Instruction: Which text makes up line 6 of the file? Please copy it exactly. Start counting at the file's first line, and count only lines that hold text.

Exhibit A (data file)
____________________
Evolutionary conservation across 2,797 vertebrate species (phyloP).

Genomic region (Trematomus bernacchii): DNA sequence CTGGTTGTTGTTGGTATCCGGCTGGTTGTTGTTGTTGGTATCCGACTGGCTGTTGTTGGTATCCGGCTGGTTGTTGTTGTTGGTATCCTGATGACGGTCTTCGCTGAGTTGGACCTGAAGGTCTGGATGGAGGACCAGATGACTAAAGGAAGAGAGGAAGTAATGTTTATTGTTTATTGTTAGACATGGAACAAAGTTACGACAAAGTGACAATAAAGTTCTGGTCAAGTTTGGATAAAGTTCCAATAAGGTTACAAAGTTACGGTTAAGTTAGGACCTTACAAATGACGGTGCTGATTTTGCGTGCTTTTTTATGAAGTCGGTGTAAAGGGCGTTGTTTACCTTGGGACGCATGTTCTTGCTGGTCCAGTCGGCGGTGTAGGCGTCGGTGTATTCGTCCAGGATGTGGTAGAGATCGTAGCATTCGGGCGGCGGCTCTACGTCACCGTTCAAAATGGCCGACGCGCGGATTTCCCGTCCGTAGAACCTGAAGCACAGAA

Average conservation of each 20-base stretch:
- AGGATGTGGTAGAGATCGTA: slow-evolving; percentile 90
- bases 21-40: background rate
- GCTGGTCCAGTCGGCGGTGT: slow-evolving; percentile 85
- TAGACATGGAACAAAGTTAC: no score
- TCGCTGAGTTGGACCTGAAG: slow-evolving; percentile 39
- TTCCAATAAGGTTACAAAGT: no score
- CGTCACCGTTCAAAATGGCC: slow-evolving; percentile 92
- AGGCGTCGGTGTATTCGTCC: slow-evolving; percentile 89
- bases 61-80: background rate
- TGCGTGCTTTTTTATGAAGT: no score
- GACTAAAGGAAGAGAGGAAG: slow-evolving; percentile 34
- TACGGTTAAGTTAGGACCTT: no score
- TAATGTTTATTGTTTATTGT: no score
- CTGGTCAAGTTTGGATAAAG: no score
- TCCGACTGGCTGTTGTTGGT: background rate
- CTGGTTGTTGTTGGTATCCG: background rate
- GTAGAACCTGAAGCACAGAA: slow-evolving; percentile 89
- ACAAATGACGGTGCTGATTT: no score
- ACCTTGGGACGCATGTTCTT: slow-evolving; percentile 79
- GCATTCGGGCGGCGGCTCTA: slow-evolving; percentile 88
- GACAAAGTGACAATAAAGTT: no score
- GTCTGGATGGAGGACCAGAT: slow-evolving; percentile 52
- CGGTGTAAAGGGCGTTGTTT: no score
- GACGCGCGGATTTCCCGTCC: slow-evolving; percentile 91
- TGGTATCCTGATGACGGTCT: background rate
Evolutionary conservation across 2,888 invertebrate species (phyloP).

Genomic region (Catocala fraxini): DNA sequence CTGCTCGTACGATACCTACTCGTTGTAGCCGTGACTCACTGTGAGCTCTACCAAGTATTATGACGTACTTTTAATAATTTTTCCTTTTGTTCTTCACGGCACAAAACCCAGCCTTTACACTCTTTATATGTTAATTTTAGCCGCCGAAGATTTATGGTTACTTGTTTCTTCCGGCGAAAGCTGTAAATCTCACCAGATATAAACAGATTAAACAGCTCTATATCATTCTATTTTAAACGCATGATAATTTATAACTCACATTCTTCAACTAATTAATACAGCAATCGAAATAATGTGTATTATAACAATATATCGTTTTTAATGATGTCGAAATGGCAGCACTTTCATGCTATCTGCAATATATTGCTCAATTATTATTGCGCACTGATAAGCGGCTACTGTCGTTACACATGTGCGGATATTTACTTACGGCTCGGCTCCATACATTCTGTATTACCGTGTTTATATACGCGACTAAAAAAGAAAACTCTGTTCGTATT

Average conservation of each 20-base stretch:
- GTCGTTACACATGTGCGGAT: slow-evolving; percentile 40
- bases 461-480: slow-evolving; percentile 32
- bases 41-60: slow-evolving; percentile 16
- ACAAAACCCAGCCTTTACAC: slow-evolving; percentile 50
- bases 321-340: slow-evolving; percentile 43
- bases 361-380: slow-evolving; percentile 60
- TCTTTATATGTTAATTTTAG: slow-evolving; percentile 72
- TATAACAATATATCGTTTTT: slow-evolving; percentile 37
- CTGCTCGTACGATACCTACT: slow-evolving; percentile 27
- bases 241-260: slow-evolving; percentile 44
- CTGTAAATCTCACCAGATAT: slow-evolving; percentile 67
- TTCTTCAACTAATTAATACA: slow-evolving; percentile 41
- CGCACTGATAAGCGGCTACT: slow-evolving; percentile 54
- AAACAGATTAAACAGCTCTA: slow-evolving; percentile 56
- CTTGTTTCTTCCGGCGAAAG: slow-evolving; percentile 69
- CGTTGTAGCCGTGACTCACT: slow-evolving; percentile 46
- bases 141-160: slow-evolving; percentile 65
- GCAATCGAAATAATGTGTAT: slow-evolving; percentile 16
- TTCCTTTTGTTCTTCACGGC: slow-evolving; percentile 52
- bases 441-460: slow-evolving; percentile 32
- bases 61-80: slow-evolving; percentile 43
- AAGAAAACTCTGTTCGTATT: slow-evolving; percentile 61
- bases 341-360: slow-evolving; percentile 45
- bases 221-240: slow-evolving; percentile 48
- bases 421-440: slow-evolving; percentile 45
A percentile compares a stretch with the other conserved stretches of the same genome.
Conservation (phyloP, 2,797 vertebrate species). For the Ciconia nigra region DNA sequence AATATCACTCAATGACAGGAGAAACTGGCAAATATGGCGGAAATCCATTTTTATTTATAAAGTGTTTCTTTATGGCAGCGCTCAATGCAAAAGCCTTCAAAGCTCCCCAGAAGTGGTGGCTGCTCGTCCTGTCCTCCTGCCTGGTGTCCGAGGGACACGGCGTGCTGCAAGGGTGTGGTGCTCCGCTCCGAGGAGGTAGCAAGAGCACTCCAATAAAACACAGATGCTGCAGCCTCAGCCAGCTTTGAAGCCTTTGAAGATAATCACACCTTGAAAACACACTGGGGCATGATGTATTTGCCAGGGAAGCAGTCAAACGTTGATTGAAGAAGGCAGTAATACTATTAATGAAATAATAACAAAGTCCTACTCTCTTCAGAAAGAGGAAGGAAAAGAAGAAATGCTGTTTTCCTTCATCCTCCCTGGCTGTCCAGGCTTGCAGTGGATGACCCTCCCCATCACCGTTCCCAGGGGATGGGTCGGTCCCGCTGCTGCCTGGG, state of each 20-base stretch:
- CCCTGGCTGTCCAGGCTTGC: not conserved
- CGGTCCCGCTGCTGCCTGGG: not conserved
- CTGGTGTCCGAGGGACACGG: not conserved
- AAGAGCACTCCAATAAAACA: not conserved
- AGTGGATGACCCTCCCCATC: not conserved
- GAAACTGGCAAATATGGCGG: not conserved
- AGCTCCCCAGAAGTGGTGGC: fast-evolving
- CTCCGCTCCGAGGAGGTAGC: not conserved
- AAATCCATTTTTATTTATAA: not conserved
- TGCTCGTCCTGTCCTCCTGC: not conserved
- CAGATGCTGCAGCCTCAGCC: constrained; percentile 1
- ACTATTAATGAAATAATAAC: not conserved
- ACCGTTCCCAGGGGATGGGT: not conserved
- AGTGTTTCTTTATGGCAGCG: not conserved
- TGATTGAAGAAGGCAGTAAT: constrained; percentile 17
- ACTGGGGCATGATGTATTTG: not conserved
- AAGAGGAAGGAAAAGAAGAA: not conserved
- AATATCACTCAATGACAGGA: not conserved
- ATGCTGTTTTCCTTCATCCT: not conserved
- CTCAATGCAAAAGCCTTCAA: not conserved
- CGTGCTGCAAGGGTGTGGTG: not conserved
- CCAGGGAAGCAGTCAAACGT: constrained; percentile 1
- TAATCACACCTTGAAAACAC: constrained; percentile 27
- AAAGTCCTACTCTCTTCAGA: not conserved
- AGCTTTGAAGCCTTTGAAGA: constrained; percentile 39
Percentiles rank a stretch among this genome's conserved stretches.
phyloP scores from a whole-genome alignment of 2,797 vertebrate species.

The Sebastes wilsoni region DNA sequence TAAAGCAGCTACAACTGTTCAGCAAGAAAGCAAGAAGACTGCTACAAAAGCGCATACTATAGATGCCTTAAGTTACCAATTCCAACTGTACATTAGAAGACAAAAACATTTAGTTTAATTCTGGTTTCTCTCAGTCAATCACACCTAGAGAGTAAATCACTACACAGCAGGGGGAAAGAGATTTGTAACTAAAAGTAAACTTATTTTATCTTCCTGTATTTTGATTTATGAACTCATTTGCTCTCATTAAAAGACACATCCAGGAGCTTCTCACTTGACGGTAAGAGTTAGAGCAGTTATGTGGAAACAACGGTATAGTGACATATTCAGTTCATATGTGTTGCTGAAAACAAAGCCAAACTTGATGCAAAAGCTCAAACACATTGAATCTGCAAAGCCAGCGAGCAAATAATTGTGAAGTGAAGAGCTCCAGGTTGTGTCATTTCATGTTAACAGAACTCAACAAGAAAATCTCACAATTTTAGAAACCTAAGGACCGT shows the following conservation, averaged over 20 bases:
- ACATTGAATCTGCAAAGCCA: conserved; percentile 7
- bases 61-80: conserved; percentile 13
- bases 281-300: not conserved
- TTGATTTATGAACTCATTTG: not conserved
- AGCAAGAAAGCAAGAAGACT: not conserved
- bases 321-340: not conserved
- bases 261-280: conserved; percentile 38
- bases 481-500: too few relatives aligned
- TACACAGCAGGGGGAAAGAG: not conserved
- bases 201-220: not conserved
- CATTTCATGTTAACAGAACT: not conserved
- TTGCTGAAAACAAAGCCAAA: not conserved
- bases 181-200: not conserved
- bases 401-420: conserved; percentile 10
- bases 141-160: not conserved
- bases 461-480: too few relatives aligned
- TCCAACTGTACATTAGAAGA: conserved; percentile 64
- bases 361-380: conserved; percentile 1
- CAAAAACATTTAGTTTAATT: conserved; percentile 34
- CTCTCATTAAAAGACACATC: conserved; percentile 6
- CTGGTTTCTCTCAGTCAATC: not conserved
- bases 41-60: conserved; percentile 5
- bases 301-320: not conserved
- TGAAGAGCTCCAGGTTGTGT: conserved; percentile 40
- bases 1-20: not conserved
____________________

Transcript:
- GCTGGTCCAGTCGGCGGTGT: slow-evolving; percentile 85